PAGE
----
Ukraine blackout warning: Power to be CUT in DAYS amid Russia invasion: ‘Must act fast!’

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Atlantic Council reports that Kyiv is was scheduled to disconnect its electricity transmission system completely from its neighbouring countries on February 24 to 26. It is part of a compulsory test to see how Ukraine’s electricity system would operate in isolation before joining the European system in 2023. Europe’s Network of Transmission System Operators for Electricity (ENTSO-E) has 39 operators from 35 countries across Europe and has its headquarters in Brussels.

But after Russian President Vladimir Putin launched a “full-scale invasion” of Ukraine, there are fears that the experiment could go horribly wrong.

Dev Zedd wrote on Twitter: “Another huge issue why we’ve got to act fast – electricity.

“Ukraine was sourcing most of the electricity from Russia and Belarus.

“They stopped supplying. So it is expected that most people will be without electricity within the next 3-4 days and not able to call for help.”

No imports are permitted while the Ukrainian system is decoupled from Russia during the test.

And it could be the case that Russia does not let the Ukraine system re-join its grid.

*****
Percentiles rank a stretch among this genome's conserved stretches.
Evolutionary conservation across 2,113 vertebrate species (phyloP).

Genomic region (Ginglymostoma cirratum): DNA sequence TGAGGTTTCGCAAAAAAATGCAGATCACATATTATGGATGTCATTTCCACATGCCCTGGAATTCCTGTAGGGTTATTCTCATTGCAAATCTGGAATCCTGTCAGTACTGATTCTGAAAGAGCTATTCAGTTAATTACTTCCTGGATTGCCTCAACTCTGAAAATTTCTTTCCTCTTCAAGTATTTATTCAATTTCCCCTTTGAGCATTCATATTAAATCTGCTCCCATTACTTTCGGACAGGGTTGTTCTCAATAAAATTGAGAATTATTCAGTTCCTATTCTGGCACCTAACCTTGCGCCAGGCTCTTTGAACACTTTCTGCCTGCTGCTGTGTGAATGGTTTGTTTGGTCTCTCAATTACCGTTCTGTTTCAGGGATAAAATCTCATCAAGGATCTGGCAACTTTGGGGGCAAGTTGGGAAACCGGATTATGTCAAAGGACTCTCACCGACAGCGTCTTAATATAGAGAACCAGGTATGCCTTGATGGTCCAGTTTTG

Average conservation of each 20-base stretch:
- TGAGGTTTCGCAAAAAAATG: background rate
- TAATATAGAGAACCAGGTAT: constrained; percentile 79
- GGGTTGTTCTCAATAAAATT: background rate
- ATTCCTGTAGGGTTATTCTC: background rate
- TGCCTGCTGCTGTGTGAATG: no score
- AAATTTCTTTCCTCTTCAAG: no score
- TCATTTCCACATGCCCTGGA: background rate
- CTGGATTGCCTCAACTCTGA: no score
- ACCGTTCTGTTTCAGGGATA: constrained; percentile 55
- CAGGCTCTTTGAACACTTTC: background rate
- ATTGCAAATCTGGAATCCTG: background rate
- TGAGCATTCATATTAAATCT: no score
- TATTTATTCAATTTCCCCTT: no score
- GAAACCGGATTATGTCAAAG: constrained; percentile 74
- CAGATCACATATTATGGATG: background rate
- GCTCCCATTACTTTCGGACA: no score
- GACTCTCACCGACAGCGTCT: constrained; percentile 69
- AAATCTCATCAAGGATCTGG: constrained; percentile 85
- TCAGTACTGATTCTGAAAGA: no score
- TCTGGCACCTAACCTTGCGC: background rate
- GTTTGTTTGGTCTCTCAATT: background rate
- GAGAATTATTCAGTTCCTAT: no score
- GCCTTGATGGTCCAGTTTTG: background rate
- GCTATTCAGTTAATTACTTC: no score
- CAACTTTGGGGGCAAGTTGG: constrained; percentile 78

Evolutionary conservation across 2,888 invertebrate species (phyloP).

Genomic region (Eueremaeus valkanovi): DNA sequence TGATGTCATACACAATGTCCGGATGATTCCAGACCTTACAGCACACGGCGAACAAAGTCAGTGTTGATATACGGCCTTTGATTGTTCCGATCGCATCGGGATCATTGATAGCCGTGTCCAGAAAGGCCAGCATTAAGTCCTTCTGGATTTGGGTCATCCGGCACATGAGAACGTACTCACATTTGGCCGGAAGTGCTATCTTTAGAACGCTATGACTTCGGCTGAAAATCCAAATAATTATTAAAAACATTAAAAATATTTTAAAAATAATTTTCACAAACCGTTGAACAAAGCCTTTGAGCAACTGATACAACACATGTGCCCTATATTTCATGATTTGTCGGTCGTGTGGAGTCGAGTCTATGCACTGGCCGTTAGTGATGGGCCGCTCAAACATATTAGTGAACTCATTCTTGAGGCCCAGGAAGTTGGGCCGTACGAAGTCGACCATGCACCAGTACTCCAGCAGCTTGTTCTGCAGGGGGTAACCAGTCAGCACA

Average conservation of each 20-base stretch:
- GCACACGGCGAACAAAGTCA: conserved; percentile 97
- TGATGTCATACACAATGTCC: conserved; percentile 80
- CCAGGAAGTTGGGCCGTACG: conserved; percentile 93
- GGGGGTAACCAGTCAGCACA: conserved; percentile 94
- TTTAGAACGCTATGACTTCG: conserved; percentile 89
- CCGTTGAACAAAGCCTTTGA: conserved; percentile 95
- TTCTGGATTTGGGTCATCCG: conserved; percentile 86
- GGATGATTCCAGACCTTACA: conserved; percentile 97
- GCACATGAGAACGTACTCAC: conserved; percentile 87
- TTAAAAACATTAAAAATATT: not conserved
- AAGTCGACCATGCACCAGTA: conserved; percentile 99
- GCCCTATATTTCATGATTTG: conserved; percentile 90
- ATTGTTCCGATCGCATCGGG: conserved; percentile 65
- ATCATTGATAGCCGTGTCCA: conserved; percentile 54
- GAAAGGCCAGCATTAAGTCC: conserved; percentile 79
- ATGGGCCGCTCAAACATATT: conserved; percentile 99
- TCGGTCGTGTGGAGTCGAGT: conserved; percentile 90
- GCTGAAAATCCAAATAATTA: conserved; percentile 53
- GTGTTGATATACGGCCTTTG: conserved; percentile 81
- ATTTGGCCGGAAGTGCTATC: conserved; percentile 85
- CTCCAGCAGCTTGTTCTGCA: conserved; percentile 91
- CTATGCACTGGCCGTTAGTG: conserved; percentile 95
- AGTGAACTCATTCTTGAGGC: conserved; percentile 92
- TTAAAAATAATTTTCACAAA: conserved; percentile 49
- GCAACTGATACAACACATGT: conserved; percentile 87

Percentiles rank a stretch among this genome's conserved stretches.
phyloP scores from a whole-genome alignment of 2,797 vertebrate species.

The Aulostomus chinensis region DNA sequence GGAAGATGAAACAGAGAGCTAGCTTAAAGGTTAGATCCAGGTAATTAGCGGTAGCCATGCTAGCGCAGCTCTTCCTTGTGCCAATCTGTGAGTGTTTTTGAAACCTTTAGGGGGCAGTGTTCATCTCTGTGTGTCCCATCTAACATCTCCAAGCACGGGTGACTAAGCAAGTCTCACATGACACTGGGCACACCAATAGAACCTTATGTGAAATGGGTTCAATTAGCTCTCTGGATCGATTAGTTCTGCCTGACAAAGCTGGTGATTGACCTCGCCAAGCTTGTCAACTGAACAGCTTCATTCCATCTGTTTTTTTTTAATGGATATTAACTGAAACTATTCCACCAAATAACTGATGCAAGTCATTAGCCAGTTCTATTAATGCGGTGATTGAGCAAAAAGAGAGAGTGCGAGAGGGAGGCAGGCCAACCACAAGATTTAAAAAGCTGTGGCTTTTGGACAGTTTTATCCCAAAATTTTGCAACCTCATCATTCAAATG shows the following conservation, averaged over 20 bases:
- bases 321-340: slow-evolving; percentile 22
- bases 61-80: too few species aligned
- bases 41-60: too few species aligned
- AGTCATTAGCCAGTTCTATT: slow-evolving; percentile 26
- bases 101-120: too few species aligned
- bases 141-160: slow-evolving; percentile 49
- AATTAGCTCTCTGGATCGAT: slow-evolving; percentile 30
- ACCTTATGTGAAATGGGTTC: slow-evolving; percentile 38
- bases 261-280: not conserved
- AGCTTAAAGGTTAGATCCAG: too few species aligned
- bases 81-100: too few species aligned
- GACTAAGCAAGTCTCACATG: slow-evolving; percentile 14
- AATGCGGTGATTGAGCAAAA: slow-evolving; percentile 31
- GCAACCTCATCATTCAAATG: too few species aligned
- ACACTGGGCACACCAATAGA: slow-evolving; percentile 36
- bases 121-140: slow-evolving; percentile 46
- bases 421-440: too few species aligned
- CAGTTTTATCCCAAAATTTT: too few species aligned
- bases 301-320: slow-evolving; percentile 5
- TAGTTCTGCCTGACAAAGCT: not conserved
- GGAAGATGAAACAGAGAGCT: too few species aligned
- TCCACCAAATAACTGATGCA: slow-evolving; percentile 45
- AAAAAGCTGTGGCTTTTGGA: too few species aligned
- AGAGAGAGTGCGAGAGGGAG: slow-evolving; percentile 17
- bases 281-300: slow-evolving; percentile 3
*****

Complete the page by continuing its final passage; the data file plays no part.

This may even be highly likely given the state of the conflict that is currently emerging.

This morning, Ukrainian President Volodymyr Zelensky announced that 137 Ukrainian’s have already been killed.

And Russia sent tanks rolling into Kyiv while locals flee to shelter as air sirens ring across the city.

Amid the military combat, there are also fears of cyber attacks.

There are also concerns the Ukrainian transmission system could be hacked.

It comes after two Ukrainian were targeted in hacks that its Government said were “on a different level”.

The attacks led to the websites of several Ukrainian banks and government departments becoming inaccessible.

Cyber security expert Dan O’Dowd warned that it is possible electricity systems could be vulnerable to cyber attacks too.

He said: “One of the greatest changes in the last decade is the emergence of a fanatic pursuit of connecting everything to the Internet.

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“This certainly has benefits, but it also has downsides, like the possibility of everything getting hacked. When we connect the safety critical things that our lives depend on to the Internet, such as the power grid, cars, and hospitals, these things become hackable, too.

“This could have catastrophic consequences following Russia’s invasion of Ukraine.”

Back in 2015 and 2016, hacks on electricity substations caused widespread power cuts that were blamed on the Russians by the EU, UK and Ukraine.

There have been suggestions that Ukraine should delay the test.

But Ukrenergo, the company operating the transmission lines, has claimed that the system is fully prepared.

The company’s CEO, Volodymyr Kudrytskyi, claims Ukraine has more than 700,000 tons of coal at the ready.

And is expected to boost up this amount to 1.2 million tons by the end of February or early March.

Mr Kudrytskyi argues that this will do enough to allow thermal power plants to operate at capacity while the system is isolated from Russia.

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